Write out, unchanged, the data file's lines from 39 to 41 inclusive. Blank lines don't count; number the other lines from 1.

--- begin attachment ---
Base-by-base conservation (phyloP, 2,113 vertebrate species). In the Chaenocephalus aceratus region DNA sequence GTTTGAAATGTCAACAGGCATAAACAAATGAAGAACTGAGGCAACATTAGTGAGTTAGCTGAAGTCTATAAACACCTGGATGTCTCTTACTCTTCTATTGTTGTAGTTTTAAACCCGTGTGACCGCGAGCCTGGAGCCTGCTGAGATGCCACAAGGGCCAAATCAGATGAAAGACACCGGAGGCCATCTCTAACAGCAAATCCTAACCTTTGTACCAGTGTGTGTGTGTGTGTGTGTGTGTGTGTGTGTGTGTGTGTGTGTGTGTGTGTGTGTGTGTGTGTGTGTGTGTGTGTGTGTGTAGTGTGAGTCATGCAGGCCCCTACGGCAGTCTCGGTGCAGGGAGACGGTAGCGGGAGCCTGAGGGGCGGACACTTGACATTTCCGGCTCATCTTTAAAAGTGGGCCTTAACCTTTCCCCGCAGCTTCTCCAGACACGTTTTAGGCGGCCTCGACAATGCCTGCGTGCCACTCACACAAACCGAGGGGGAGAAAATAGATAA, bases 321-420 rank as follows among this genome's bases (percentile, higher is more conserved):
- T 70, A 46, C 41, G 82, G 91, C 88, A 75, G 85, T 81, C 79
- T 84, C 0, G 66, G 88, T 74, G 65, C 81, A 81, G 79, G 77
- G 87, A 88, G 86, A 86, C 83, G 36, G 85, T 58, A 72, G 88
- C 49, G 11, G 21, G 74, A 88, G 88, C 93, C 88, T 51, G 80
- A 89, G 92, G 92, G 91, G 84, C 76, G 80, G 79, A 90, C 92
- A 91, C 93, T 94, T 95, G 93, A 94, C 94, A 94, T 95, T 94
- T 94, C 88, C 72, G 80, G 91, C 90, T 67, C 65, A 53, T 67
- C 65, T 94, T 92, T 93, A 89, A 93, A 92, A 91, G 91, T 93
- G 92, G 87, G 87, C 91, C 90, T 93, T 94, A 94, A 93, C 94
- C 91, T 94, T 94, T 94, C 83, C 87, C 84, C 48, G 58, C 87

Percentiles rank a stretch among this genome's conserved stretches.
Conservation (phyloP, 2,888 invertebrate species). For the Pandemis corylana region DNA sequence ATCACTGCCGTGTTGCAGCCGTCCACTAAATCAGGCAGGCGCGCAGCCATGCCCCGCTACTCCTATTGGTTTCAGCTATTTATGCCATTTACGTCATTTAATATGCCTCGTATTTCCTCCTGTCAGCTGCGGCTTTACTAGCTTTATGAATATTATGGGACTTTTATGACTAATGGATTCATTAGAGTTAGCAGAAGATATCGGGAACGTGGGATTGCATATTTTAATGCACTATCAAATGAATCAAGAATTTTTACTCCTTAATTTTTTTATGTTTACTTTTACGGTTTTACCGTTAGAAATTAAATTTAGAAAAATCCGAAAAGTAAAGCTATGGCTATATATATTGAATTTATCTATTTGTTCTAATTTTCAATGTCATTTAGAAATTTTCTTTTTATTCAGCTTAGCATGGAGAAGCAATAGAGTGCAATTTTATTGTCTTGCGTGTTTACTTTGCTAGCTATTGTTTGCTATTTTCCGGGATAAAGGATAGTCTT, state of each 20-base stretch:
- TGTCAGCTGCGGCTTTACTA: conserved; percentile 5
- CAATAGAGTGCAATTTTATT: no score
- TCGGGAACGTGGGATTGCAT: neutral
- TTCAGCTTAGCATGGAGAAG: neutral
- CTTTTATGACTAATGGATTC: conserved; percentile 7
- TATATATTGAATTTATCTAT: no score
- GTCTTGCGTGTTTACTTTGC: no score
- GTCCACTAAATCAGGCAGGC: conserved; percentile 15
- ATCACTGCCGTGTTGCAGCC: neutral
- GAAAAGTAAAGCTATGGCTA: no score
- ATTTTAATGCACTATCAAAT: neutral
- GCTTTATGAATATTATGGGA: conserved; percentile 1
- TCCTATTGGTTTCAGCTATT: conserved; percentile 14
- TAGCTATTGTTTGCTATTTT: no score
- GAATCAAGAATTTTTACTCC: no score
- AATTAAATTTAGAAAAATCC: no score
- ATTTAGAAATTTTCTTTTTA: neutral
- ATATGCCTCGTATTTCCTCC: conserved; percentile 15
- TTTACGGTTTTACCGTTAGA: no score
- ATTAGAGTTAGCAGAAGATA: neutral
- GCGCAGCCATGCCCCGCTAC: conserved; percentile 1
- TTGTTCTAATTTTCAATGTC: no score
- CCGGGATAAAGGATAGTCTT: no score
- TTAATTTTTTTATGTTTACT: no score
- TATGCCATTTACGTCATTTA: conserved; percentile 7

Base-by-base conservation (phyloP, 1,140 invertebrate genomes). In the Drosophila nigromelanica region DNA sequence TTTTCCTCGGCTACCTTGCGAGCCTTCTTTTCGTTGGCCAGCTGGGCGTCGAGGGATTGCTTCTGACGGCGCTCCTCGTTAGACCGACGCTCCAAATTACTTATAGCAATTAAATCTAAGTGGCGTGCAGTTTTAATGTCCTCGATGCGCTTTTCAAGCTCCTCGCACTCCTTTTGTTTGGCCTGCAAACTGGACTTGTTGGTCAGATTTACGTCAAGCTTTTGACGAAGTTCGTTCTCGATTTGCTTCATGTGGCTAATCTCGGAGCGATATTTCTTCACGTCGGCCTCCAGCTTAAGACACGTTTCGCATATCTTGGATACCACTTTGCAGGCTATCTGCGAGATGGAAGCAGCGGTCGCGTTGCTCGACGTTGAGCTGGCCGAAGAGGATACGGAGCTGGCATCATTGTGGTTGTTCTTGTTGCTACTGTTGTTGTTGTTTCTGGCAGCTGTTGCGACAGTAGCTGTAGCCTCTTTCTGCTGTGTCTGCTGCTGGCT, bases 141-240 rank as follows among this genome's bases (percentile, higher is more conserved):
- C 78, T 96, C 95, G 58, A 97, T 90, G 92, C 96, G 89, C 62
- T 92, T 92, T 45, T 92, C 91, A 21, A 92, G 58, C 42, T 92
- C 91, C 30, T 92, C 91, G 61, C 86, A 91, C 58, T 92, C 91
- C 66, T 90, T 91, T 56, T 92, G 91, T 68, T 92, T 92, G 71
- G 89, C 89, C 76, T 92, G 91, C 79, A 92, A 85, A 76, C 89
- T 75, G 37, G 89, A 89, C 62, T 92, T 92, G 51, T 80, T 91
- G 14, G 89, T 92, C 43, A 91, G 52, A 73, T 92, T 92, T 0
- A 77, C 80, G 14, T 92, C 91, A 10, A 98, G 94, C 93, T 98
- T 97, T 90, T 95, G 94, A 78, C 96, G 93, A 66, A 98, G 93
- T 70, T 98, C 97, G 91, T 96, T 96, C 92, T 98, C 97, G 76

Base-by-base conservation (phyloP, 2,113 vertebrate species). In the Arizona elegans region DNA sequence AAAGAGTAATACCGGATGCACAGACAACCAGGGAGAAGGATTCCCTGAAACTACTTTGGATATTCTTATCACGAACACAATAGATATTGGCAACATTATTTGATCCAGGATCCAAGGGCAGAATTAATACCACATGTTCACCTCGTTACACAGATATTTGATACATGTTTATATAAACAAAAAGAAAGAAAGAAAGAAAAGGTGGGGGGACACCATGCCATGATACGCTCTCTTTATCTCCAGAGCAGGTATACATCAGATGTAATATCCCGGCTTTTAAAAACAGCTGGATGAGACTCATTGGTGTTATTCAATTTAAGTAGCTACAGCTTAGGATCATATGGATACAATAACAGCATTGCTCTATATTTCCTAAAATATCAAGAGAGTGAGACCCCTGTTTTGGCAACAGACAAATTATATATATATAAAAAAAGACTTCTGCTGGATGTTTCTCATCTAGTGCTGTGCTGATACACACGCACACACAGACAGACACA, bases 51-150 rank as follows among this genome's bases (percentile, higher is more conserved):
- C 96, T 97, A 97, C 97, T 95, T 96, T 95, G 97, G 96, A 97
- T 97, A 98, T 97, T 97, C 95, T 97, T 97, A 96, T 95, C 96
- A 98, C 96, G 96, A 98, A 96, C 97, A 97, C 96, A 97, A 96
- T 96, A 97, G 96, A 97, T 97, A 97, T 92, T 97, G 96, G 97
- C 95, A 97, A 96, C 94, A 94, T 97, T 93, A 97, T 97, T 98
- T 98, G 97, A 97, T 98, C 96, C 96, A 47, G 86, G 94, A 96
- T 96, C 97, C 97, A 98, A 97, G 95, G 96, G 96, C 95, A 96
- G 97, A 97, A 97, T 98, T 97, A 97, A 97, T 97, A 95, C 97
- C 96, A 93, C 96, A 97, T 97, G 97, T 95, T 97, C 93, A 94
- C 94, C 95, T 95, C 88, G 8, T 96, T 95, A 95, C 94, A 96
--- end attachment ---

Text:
Base-by-base conservation (phyloP, 1,140 invertebrate genomes). In the Drosophila nigromelanica region DNA sequence TTTTCCTCGGCTACCTTGCGAGCCTTCTTTTCGTTGGCCAGCTGGGCGTCGAGGGATTGCTTCTGACGGCGCTCCTCGTTAGACCGACGCTCCAAATTACTTATAGCAATTAAATCTAAGTGGCGTGCAGTTTTAATGTCCTCGATGCGCTTTTCAAGCTCCTCGCACTCCTTTTGTTTGGCCTGCAAACTGGACTTGTTGGTCAGATTTACGTCAAGCTTTTGACGAAGTTCGTTCTCGATTTGCTTCATGTGGCTAATCTCGGAGCGATATTTCTTCACGTCGGCCTCCAGCTTAAGACACGTTTCGCATATCTTGGATACCACTTTGCAGGCTATCTGCGAGATGGAAGCAGCGGTCGCGTTGCTCGACGTTGAGCTGGCCGAAGAGGATACGGAGCTGGCATCATTGTGGTTGTTCTTGTTGCTACTGTTGTTGTTGTTTCTGGCAGCTGTTGCGACAGTAGCTGTAGCCTCTTTCTGCTGTGTCTGCTGCTGGCT, bases 141-240 rank as follows among this genome's bases (percentile, higher is more conserved):
- C 78, T 96, C 95, G 58, A 97, T 90, G 92, C 96, G 89, C 62
- T 92, T 92, T 45, T 92, C 91, A 21, A 92, G 58, C 42, T 92